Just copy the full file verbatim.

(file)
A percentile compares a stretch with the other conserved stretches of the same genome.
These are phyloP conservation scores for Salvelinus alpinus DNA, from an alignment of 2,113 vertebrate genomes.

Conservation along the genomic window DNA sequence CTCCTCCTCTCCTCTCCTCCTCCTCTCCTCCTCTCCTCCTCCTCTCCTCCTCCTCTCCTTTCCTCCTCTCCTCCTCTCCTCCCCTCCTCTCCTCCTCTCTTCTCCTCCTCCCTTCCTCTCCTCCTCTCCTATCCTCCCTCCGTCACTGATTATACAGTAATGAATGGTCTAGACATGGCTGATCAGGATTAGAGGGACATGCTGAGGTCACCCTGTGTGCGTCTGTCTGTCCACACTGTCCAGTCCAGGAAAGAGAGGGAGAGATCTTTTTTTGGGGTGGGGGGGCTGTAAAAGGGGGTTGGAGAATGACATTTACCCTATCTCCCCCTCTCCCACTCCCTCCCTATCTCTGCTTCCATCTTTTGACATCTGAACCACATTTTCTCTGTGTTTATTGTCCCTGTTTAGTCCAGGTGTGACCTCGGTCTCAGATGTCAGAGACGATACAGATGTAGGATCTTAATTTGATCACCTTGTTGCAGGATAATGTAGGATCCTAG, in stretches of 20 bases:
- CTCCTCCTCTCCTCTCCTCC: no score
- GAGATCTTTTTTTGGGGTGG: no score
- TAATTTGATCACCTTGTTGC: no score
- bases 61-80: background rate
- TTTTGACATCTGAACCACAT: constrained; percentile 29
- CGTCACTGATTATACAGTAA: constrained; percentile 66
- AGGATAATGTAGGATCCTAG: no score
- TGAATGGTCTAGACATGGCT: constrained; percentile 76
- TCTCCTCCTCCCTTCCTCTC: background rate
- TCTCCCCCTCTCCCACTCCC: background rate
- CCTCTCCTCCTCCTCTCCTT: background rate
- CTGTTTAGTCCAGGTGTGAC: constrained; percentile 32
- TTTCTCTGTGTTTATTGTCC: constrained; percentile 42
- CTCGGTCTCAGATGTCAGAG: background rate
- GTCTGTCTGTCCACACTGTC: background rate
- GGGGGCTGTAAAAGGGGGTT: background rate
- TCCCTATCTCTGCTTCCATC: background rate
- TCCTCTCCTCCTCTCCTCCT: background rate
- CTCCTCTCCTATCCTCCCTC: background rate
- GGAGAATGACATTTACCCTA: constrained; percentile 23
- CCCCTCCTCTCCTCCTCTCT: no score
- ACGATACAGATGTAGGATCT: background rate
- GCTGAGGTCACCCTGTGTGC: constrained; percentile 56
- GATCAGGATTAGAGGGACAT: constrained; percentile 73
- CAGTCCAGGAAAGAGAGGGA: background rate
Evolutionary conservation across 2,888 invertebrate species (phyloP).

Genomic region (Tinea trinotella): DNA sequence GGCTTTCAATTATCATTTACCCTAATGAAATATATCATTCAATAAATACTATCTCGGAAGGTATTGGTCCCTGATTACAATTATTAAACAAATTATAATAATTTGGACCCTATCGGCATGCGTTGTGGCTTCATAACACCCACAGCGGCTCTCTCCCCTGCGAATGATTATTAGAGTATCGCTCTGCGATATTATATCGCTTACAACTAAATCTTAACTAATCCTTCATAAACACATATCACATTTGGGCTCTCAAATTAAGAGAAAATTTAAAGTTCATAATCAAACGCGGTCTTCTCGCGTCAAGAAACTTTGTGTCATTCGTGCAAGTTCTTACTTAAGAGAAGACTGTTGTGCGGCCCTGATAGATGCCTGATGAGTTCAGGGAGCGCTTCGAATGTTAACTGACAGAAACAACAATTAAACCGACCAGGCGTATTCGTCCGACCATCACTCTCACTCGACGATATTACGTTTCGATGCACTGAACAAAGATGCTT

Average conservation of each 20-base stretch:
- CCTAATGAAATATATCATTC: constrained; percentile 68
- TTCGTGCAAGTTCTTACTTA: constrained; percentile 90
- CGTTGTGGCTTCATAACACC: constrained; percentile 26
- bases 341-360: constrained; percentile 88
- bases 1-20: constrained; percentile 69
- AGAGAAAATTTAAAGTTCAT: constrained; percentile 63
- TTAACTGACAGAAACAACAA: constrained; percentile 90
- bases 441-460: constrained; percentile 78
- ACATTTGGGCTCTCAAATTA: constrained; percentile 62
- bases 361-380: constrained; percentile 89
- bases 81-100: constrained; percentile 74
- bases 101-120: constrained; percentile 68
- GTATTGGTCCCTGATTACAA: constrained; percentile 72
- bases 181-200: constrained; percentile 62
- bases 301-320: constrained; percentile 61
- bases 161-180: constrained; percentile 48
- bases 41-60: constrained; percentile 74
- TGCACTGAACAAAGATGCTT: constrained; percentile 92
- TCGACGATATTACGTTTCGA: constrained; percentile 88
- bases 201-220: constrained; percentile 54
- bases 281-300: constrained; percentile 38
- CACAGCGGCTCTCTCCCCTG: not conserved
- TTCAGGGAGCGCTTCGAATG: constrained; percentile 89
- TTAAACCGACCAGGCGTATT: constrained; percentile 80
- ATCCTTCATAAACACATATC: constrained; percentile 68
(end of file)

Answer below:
A percentile compares a stretch with the other conserved stretches of the same genome.
These are phyloP conservation scores for Salvelinus alpinus DNA, from an alignment of 2,113 vertebrate genomes.

Conservation along the genomic window DNA sequence CTCCTCCTCTCCTCTCCTCCTCCTCTCCTCCTCTCCTCCTCCTCTCCTCCTCCTCTCCTTTCCTCCTCTCCTCCTCTCCTCCCCTCCTCTCCTCCTCTCTTCTCCTCCTCCCTTCCTCTCCTCCTCTCCTATCCTCCCTCCGTCACTGATTATACAGTAATGAATGGTCTAGACATGGCTGATCAGGATTAGAGGGACATGCTGAGGTCACCCTGTGTGCGTCTGTCTGTCCACACTGTCCAGTCCAGGAAAGAGAGGGAGAGATCTTTTTTTGGGGTGGGGGGGCTGTAAAAGGGGGTTGGAGAATGACATTTACCCTATCTCCCCCTCTCCCACTCCCTCCCTATCTCTGCTTCCATCTTTTGACATCTGAACCACATTTTCTCTGTGTTTATTGTCCCTGTTTAGTCCAGGTGTGACCTCGGTCTCAGATGTCAGAGACGATACAGATGTAGGATCTTAATTTGATCACCTTGTTGCAGGATAATGTAGGATCCTAG, in stretches of 20 bases:
- CTCCTCCTCTCCTCTCCTCC: no score
- GAGATCTTTTTTTGGGGTGG: no score
- TAATTTGATCACCTTGTTGC: no score
- bases 61-80: background rate
- TTTTGACATCTGAACCACAT: constrained; percentile 29
- CGTCACTGATTATACAGTAA: constrained; percentile 66
- AGGATAATGTAGGATCCTAG: no score
- TGAATGGTCTAGACATGGCT: constrained; percentile 76
- TCTCCTCCTCCCTTCCTCTC: background rate
- TCTCCCCCTCTCCCACTCCC: background rate
- CCTCTCCTCCTCCTCTCCTT: background rate
- CTGTTTAGTCCAGGTGTGAC: constrained; percentile 32
- TTTCTCTGTGTTTATTGTCC: constrained; percentile 42
- CTCGGTCTCAGATGTCAGAG: background rate
- GTCTGTCTGTCCACACTGTC: background rate
- GGGGGCTGTAAAAGGGGGTT: background rate
- TCCCTATCTCTGCTTCCATC: background rate
- TCCTCTCCTCCTCTCCTCCT: background rate
- CTCCTCTCCTATCCTCCCTC: background rate
- GGAGAATGACATTTACCCTA: constrained; percentile 23
- CCCCTCCTCTCCTCCTCTCT: no score
- ACGATACAGATGTAGGATCT: background rate
- GCTGAGGTCACCCTGTGTGC: constrained; percentile 56
- GATCAGGATTAGAGGGACAT: constrained; percentile 73
- CAGTCCAGGAAAGAGAGGGA: background rate
Evolutionary conservation across 2,888 invertebrate species (phyloP).

Genomic region (Tinea trinotella): DNA sequence GGCTTTCAATTATCATTTACCCTAATGAAATATATCATTCAATAAATACTATCTCGGAAGGTATTGGTCCCTGATTACAATTATTAAACAAATTATAATAATTTGGACCCTATCGGCATGCGTTGTGGCTTCATAACACCCACAGCGGCTCTCTCCCCTGCGAATGATTATTAGAGTATCGCTCTGCGATATTATATCGCTTACAACTAAATCTTAACTAATCCTTCATAAACACATATCACATTTGGGCTCTCAAATTAAGAGAAAATTTAAAGTTCATAATCAAACGCGGTCTTCTCGCGTCAAGAAACTTTGTGTCATTCGTGCAAGTTCTTACTTAAGAGAAGACTGTTGTGCGGCCCTGATAGATGCCTGATGAGTTCAGGGAGCGCTTCGAATGTTAACTGACAGAAACAACAATTAAACCGACCAGGCGTATTCGTCCGACCATCACTCTCACTCGACGATATTACGTTTCGATGCACTGAACAAAGATGCTT

Average conservation of each 20-base stretch:
- CCTAATGAAATATATCATTC: constrained; percentile 68
- TTCGTGCAAGTTCTTACTTA: constrained; percentile 90
- CGTTGTGGCTTCATAACACC: constrained; percentile 26
- bases 341-360: constrained; percentile 88
- bases 1-20: constrained; percentile 69
- AGAGAAAATTTAAAGTTCAT: constrained; percentile 63
- TTAACTGACAGAAACAACAA: constrained; percentile 90
- bases 441-460: constrained; percentile 78
- ACATTTGGGCTCTCAAATTA: constrained; percentile 62
- bases 361-380: constrained; percentile 89
- bases 81-100: constrained; percentile 74
- bases 101-120: constrained; percentile 68
- GTATTGGTCCCTGATTACAA: constrained; percentile 72
- bases 181-200: constrained; percentile 62
- bases 301-320: constrained; percentile 61
- bases 161-180: constrained; percentile 48
- bases 41-60: constrained; percentile 74
- TGCACTGAACAAAGATGCTT: constrained; percentile 92
- TCGACGATATTACGTTTCGA: constrained; percentile 88
- bases 201-220: constrained; percentile 54
- bases 281-300: constrained; percentile 38
- CACAGCGGCTCTCTCCCCTG: not conserved
- TTCAGGGAGCGCTTCGAATG: constrained; percentile 89
- TTAAACCGACCAGGCGTATT: constrained; percentile 80
- ATCCTTCATAAACACATATC: constrained; percentile 68